Care for St Anne’s was launched in 1978 under the Rectorship of Rev. Christopher Idle and registered as a charitable trust in 1984 (registration number 288889). Under the architectural direction of Julian Harrap, work began on the repair of the external walls of the nave in 1980. Bodies were removed from the vaults at the east end of the crypt to provide the parish with a dry and comfortable meeting room, complete with kitchen and toilets.
The most remarkable aspect of the second phase was hidden from view up in the void above the elaborate plaster ceiling of nave. After the disastrous fire of 1850 Philip Hardwick had installed a timber and cast iron structure similar to his design for the Great Hall of Euston Station. Over time the timber ribs were beginning to slip from their cast iron shoes, impairing the roof’s load-bearing ability. Harrap’s elegant solution was to employ a modern technology of tubular steel trusses and ties in a supplementary structure sitting alongside the Victorian trusses, ready to take the strain in case of deflection.
The third phase of restoration restored the great tower, after a meticulous stone-by-stone survey that won for St Anne’s and Julian Harrap Architects the inaugural John Betjeman Memorial Award for Conservative Repair of Churches and Chapels of the Society for the Protection of Ancient Buildings, SPAB. Care for St Anne’s also repaired the massive 1839 clock by John Moore & Sons of Clerkenwell, installed a ringing peal of bells, and rebuilt the churchyard wall, gates and railings.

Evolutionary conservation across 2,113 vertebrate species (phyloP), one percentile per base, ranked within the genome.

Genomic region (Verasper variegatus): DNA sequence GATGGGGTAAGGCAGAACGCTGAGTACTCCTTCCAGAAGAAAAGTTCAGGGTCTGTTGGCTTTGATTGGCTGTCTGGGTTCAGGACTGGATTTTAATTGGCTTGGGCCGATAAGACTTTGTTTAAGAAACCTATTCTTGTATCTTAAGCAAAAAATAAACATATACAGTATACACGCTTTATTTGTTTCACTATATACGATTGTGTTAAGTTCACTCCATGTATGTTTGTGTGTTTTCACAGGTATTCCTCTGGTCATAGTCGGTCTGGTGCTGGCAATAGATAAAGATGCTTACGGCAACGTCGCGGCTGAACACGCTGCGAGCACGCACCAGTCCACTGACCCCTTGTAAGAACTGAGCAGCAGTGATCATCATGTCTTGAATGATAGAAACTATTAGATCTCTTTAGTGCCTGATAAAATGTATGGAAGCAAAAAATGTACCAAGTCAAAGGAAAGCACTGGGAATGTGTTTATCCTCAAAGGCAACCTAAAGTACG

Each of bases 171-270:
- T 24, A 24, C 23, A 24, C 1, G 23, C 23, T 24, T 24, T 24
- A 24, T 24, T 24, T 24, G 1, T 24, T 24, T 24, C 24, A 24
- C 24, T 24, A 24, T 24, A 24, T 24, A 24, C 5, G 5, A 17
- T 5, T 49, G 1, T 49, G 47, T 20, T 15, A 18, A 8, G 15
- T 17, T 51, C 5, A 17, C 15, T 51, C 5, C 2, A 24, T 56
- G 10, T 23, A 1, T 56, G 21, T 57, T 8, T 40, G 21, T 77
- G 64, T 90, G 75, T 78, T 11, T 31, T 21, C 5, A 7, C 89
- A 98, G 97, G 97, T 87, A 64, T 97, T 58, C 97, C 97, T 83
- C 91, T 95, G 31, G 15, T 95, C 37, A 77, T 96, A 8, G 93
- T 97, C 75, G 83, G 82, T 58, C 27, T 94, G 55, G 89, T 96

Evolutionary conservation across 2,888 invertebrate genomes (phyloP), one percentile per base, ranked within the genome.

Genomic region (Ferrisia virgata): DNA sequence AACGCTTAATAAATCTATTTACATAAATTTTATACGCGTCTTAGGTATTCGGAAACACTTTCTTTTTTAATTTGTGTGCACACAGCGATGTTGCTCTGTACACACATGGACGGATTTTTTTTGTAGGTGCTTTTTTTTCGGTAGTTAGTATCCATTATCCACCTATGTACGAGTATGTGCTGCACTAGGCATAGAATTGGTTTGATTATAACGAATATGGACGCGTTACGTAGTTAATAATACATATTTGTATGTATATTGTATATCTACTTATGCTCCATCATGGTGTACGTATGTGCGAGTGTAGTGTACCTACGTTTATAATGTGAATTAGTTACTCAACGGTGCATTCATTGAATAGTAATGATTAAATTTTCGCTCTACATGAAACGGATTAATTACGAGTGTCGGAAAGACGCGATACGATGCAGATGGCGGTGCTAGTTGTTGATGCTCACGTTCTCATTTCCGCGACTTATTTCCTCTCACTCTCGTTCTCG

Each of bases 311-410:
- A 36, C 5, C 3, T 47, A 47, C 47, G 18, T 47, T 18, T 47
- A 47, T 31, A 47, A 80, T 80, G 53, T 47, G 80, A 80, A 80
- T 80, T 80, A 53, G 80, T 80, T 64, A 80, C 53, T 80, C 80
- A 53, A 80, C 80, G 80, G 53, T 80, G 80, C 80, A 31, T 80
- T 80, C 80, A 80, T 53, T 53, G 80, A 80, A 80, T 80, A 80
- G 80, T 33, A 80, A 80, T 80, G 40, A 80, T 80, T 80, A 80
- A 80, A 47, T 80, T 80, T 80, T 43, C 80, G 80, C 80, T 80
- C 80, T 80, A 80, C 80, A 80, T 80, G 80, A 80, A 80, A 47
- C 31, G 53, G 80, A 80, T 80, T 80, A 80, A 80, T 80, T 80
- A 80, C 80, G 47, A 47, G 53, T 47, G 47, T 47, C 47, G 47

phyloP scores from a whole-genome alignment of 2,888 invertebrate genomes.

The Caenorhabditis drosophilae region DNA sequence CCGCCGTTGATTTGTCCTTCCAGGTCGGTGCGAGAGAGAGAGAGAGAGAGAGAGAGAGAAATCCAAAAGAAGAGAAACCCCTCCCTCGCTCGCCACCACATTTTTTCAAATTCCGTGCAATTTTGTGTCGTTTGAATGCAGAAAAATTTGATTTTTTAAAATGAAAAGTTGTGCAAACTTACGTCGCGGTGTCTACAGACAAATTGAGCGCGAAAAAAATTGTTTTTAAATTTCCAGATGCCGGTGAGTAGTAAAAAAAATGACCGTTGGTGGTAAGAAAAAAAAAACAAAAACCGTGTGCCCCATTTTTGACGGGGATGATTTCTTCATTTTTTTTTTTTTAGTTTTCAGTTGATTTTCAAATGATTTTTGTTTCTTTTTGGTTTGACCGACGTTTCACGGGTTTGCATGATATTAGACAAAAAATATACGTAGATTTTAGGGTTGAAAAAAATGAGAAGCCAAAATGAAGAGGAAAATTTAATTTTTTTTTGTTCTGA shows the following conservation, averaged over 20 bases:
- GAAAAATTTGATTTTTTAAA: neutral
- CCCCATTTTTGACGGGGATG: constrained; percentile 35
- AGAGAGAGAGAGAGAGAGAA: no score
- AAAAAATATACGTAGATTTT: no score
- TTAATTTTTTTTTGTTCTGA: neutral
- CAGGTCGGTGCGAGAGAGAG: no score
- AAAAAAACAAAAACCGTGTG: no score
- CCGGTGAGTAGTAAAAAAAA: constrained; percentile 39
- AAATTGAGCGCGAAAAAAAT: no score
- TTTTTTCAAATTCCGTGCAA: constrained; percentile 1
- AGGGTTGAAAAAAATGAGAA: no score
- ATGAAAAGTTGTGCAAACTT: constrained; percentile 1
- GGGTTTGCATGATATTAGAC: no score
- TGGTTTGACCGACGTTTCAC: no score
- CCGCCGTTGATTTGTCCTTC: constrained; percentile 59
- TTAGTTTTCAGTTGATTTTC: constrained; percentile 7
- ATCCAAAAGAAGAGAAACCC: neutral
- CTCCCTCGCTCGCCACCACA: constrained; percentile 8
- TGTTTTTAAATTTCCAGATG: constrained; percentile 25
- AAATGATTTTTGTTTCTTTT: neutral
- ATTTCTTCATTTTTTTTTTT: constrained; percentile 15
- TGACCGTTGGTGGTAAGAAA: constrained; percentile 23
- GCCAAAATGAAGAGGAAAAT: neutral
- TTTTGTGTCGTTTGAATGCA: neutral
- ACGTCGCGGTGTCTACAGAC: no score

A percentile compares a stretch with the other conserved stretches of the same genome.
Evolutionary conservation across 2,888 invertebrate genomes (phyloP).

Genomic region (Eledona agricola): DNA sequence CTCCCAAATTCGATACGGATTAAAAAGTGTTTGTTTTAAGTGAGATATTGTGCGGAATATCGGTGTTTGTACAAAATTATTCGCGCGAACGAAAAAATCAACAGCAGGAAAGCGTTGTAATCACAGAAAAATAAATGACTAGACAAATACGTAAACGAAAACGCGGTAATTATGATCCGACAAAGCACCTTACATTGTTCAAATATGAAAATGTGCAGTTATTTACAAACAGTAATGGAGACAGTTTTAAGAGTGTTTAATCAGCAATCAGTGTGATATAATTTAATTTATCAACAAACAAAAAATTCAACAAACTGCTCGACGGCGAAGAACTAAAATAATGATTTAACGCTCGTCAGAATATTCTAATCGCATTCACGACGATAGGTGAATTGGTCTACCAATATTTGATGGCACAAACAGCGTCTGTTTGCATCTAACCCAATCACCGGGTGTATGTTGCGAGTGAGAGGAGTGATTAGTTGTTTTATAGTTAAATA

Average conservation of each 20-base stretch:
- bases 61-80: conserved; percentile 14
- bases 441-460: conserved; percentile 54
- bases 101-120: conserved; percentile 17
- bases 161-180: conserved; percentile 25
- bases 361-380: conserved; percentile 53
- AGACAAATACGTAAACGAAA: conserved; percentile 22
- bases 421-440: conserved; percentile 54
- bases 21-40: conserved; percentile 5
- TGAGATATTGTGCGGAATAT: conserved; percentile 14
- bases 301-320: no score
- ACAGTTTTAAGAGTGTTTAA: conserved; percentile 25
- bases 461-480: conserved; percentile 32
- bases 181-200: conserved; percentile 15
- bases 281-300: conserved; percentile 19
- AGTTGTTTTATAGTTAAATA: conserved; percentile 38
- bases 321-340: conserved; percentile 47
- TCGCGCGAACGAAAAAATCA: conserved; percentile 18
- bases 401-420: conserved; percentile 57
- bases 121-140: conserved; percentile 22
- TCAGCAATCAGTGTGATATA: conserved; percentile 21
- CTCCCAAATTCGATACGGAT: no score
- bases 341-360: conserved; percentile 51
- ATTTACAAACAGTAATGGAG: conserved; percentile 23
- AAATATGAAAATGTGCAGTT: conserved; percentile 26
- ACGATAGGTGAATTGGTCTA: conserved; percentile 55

In 2002 came the restoration of the Victorian organ installed after the loss of the fine eighteenth-century instrument by Richard Bridge of Holborn in the fire of 1850. The new Grand Organ was a three-manual display instrument built by Messrs Gray and Davison expressly for the Great Exhibition of 1851. From May to October of that year its thrilling tones had filled the vast interior of Sir Joseph Paxton’s Crystal Palace in Hyde Park. Once the Exhibition closed it needed a new home which the Rector and churchwardens were delighted to provide for just £800. Little altered over the course of the twentieth century, it was restored in 2002 by Bill Drake of Buckfast, Devon, with a grant from the Pilgrim Trust.
Our role is to preserve and maintain the heritage of this important building so that it can continue to be enjoyed by future generations. We are now planning to install a lift giving step-free access to all areas of St Anne’s, which will be followed by a full restoration of the church interior. Read more about our current projects and how you can help